I hope to see more memoirs from Tia Torres or anyone on her rescue crew. It helps bring more people into the rescue fold, even if it’s adopting instead of shopping, every changed mind is progress and we still have a long ways to go.

My one complaint, and I don’t think I’ve said this since I was little, is that there are no pictures! I mean, I want one million dog pictures, but if there could have just have been ten or so, that would have been great. I loved hearing about these amazing dogs but I would have also really liked to see their cute little faces.

A House Covered in Fur

It’s been awhile since any of my adorable critters have been featured on the blog. Not for any lack of cuteness but because they’re mostly featured over on Instagram. (I fully admit that Instagram is a lot more fun that I thought it would be.)

I’ll do a mini-intro for each pet for anyone new to the blog.

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Blanket thieving once again.

Zelda, our second pet together. (The first being a rat named Wednesday.) We’ve had a love/hate relationship. She likes to do bad things. But since we’ve moved to the house, we’ve seen a whole new cat. We now have a nightly ritual that if I’m not in our bedroom at the correct time, I hear persistent mewing.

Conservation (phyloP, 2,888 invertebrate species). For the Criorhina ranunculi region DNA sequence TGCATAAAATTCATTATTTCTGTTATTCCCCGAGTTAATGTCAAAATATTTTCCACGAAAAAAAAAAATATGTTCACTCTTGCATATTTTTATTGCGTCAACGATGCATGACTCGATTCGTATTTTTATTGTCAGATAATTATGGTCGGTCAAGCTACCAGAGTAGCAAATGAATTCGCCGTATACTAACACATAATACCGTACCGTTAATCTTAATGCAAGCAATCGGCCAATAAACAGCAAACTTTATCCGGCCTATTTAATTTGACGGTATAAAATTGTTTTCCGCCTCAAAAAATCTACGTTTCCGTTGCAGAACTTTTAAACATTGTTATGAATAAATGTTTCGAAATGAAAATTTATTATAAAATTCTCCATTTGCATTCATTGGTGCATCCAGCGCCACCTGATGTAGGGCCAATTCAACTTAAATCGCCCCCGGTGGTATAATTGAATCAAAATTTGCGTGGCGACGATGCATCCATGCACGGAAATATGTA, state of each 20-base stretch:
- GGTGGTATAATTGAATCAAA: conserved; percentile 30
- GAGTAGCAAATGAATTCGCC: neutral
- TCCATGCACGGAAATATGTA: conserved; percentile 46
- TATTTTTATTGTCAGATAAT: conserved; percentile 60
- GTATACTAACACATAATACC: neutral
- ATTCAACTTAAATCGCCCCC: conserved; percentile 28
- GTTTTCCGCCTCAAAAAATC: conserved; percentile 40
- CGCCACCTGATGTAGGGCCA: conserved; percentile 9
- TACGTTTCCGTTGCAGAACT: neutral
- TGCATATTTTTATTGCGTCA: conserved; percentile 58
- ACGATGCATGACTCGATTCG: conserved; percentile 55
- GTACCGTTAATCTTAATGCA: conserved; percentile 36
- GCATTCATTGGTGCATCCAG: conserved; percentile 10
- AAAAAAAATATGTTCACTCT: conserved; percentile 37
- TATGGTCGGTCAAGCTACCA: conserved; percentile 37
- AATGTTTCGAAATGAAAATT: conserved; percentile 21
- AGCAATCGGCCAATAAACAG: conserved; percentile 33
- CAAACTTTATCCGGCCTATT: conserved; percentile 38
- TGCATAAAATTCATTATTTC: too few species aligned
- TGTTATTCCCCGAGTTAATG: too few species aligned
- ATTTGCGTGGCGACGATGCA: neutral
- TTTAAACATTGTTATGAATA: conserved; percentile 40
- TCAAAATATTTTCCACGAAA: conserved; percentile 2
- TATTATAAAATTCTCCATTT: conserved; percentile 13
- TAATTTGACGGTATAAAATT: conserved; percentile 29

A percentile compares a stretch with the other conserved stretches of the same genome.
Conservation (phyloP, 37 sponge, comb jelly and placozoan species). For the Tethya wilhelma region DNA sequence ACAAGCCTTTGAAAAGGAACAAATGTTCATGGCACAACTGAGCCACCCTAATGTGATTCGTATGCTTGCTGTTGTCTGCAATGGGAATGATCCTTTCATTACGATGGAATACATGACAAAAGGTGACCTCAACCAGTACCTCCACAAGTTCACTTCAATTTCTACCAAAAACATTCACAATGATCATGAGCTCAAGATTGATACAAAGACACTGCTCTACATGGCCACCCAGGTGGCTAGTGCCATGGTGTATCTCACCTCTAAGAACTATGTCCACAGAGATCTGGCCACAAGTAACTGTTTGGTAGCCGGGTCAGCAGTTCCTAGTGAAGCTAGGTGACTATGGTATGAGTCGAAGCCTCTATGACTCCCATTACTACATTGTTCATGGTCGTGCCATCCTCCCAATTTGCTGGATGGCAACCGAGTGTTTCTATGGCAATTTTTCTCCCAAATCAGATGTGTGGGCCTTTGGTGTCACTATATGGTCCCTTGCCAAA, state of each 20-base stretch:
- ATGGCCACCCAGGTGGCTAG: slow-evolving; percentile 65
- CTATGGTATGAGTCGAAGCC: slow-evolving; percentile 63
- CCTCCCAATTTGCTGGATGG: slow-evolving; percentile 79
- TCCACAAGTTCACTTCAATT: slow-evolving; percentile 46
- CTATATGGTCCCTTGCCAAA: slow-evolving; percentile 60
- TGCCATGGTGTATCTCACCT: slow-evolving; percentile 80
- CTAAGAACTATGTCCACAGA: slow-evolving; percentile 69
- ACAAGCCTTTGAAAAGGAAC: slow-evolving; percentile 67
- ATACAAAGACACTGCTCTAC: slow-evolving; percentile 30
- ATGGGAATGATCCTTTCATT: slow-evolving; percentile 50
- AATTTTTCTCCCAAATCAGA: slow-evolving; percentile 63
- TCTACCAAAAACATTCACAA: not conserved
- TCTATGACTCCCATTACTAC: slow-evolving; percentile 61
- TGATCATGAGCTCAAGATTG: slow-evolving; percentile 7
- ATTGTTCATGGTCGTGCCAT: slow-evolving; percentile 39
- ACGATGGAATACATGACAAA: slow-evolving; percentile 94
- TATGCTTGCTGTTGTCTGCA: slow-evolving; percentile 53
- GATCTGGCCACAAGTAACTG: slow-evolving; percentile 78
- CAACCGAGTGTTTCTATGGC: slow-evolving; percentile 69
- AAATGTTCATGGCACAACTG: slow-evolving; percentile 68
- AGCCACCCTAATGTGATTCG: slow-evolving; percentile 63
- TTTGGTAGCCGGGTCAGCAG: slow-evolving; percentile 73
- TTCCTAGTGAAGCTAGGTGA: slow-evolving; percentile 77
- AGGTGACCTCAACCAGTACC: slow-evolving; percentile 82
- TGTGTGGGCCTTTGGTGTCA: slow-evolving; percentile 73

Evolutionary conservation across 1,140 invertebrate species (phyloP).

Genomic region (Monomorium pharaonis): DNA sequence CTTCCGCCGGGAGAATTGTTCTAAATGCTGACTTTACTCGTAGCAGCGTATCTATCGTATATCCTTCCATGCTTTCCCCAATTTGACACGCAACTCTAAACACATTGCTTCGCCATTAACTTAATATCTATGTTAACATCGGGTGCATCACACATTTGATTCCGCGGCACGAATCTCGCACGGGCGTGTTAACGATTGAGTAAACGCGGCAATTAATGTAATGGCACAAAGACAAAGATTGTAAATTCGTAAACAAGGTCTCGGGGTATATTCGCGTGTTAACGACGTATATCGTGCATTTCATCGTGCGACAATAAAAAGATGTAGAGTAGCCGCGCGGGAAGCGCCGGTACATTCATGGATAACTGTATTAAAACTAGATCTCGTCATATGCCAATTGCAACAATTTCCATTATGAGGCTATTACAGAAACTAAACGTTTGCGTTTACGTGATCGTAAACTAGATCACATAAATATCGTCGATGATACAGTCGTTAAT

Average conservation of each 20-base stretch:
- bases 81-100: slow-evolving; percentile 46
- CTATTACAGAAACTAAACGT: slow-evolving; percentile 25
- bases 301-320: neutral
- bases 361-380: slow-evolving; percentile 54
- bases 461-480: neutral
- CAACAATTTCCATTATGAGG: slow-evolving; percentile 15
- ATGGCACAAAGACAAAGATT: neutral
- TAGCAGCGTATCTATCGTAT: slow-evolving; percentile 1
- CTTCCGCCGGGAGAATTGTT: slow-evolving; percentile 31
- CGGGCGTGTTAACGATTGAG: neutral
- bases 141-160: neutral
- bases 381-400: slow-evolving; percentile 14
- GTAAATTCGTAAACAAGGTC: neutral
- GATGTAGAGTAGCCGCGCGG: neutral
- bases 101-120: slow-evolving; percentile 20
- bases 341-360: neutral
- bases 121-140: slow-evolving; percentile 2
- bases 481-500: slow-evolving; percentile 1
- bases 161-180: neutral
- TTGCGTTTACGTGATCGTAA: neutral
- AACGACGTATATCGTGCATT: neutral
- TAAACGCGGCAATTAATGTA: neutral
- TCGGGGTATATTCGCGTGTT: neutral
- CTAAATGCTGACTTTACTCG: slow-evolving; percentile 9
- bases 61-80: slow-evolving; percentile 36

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Snowed in.

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Meanwhile, this one likes to make snow angels.

Ozzy, our first dog together. We’re dog people, thru and thru. We adopted Ozzy from a high-kill shelter in Flint. Michigan when he was 10 weeks old. He was malnourished, dehydrated, had roundworms and mange. He’s the first animal that I nursed back to health and 100% the reason I got into animal rescue. By my own estimation he’s lab/chow/pit bull mix. He’s a big, laid back baby who kicks all the ass at cuddling.

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Brisk morning romp in the yard.